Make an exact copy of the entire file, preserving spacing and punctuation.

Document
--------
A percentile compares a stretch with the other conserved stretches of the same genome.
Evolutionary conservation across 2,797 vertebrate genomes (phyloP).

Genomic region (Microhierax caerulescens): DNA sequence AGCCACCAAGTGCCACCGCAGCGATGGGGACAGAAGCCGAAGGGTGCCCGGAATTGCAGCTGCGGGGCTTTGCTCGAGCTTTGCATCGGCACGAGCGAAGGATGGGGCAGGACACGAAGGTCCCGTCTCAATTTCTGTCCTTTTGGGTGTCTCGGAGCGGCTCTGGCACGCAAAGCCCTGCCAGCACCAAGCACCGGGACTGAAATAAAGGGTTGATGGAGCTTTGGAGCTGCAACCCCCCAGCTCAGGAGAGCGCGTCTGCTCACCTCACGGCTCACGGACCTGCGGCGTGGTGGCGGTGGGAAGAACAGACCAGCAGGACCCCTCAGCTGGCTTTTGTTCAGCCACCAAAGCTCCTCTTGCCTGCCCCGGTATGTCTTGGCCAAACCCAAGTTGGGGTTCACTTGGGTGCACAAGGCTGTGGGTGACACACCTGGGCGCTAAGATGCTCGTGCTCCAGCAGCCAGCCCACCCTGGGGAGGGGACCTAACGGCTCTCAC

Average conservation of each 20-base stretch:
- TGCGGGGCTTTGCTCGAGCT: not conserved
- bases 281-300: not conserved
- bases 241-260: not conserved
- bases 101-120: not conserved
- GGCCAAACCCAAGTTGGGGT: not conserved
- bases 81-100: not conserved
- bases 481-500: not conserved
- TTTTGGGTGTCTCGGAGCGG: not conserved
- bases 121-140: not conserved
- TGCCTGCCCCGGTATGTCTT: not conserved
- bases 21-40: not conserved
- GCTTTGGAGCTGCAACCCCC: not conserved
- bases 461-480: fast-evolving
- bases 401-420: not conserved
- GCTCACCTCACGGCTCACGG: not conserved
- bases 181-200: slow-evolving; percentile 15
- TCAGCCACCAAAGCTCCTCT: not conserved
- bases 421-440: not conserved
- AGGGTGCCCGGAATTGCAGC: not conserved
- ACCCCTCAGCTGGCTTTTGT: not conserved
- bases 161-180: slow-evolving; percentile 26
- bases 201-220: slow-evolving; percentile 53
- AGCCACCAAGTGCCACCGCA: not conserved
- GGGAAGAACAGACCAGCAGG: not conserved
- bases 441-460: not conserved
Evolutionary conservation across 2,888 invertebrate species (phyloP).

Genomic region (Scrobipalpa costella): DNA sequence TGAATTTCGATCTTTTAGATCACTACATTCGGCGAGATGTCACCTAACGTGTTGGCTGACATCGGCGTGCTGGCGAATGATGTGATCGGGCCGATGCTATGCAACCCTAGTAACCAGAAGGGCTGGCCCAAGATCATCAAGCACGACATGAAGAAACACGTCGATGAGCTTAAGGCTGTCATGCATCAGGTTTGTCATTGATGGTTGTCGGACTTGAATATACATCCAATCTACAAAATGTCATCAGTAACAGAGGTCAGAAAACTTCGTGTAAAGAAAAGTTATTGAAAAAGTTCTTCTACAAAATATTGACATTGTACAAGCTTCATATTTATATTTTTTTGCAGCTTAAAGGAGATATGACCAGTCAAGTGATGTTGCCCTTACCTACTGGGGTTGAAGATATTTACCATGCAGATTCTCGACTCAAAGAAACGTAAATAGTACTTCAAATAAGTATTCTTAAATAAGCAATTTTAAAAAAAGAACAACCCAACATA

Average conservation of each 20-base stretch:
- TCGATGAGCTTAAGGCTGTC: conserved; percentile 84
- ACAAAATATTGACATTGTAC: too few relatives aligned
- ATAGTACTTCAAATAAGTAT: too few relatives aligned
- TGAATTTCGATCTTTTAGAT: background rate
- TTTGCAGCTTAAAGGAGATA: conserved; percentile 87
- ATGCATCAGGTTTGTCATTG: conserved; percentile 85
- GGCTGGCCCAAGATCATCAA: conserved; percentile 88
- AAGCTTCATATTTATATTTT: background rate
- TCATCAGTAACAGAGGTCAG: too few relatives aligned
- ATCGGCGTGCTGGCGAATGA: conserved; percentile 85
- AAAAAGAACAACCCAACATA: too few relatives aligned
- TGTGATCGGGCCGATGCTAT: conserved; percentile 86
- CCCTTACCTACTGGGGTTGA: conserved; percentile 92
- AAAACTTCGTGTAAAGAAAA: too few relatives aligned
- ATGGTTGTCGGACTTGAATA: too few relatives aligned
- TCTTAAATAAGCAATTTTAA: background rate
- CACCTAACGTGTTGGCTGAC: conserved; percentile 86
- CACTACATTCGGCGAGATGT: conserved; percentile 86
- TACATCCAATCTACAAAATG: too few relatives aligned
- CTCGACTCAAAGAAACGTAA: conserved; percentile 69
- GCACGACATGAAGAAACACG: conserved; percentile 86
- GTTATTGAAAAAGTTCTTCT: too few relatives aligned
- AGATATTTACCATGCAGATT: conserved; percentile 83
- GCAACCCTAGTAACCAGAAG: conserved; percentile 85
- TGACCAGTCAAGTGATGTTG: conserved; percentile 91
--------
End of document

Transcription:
A percentile compares a stretch with the other conserved stretches of the same genome.
Evolutionary conservation across 2,797 vertebrate genomes (phyloP).

Genomic region (Microhierax caerulescens): DNA sequence AGCCACCAAGTGCCACCGCAGCGATGGGGACAGAAGCCGAAGGGTGCCCGGAATTGCAGCTGCGGGGCTTTGCTCGAGCTTTGCATCGGCACGAGCGAAGGATGGGGCAGGACACGAAGGTCCCGTCTCAATTTCTGTCCTTTTGGGTGTCTCGGAGCGGCTCTGGCACGCAAAGCCCTGCCAGCACCAAGCACCGGGACTGAAATAAAGGGTTGATGGAGCTTTGGAGCTGCAACCCCCCAGCTCAGGAGAGCGCGTCTGCTCACCTCACGGCTCACGGACCTGCGGCGTGGTGGCGGTGGGAAGAACAGACCAGCAGGACCCCTCAGCTGGCTTTTGTTCAGCCACCAAAGCTCCTCTTGCCTGCCCCGGTATGTCTTGGCCAAACCCAAGTTGGGGTTCACTTGGGTGCACAAGGCTGTGGGTGACACACCTGGGCGCTAAGATGCTCGTGCTCCAGCAGCCAGCCCACCCTGGGGAGGGGACCTAACGGCTCTCAC

Average conservation of each 20-base stretch:
- TGCGGGGCTTTGCTCGAGCT: not conserved
- bases 281-300: not conserved
- bases 241-260: not conserved
- bases 101-120: not conserved
- GGCCAAACCCAAGTTGGGGT: not conserved
- bases 81-100: not conserved
- bases 481-500: not conserved
- TTTTGGGTGTCTCGGAGCGG: not conserved
- bases 121-140: not conserved
- TGCCTGCCCCGGTATGTCTT: not conserved
- bases 21-40: not conserved
- GCTTTGGAGCTGCAACCCCC: not conserved
- bases 461-480: fast-evolving
- bases 401-420: not conserved
- GCTCACCTCACGGCTCACGG: not conserved
- bases 181-200: slow-evolving; percentile 15
- TCAGCCACCAAAGCTCCTCT: not conserved
- bases 421-440: not conserved
- AGGGTGCCCGGAATTGCAGC: not conserved
- ACCCCTCAGCTGGCTTTTGT: not conserved
- bases 161-180: slow-evolving; percentile 26
- bases 201-220: slow-evolving; percentile 53
- AGCCACCAAGTGCCACCGCA: not conserved
- GGGAAGAACAGACCAGCAGG: not conserved
- bases 441-460: not conserved
Evolutionary conservation across 2,888 invertebrate species (phyloP).

Genomic region (Scrobipalpa costella): DNA sequence TGAATTTCGATCTTTTAGATCACTACATTCGGCGAGATGTCACCTAACGTGTTGGCTGACATCGGCGTGCTGGCGAATGATGTGATCGGGCCGATGCTATGCAACCCTAGTAACCAGAAGGGCTGGCCCAAGATCATCAAGCACGACATGAAGAAACACGTCGATGAGCTTAAGGCTGTCATGCATCAGGTTTGTCATTGATGGTTGTCGGACTTGAATATACATCCAATCTACAAAATGTCATCAGTAACAGAGGTCAGAAAACTTCGTGTAAAGAAAAGTTATTGAAAAAGTTCTTCTACAAAATATTGACATTGTACAAGCTTCATATTTATATTTTTTTGCAGCTTAAAGGAGATATGACCAGTCAAGTGATGTTGCCCTTACCTACTGGGGTTGAAGATATTTACCATGCAGATTCTCGACTCAAAGAAACGTAAATAGTACTTCAAATAAGTATTCTTAAATAAGCAATTTTAAAAAAAGAACAACCCAACATA

Average conservation of each 20-base stretch:
- TCGATGAGCTTAAGGCTGTC: conserved; percentile 84
- ACAAAATATTGACATTGTAC: too few relatives aligned
- ATAGTACTTCAAATAAGTAT: too few relatives aligned
- TGAATTTCGATCTTTTAGAT: background rate
- TTTGCAGCTTAAAGGAGATA: conserved; percentile 87
- ATGCATCAGGTTTGTCATTG: conserved; percentile 85
- GGCTGGCCCAAGATCATCAA: conserved; percentile 88
- AAGCTTCATATTTATATTTT: background rate
- TCATCAGTAACAGAGGTCAG: too few relatives aligned
- ATCGGCGTGCTGGCGAATGA: conserved; percentile 85
- AAAAAGAACAACCCAACATA: too few relatives aligned
- TGTGATCGGGCCGATGCTAT: conserved; percentile 86
- CCCTTACCTACTGGGGTTGA: conserved; percentile 92
- AAAACTTCGTGTAAAGAAAA: too few relatives aligned
- ATGGTTGTCGGACTTGAATA: too few relatives aligned
- TCTTAAATAAGCAATTTTAA: background rate
- CACCTAACGTGTTGGCTGAC: conserved; percentile 86
- CACTACATTCGGCGAGATGT: conserved; percentile 86
- TACATCCAATCTACAAAATG: too few relatives aligned
- CTCGACTCAAAGAAACGTAA: conserved; percentile 69
- GCACGACATGAAGAAACACG: conserved; percentile 86
- GTTATTGAAAAAGTTCTTCT: too few relatives aligned
- AGATATTTACCATGCAGATT: conserved; percentile 83
- GCAACCCTAGTAACCAGAAG: conserved; percentile 85
- TGACCAGTCAAGTGATGTTG: conserved; percentile 91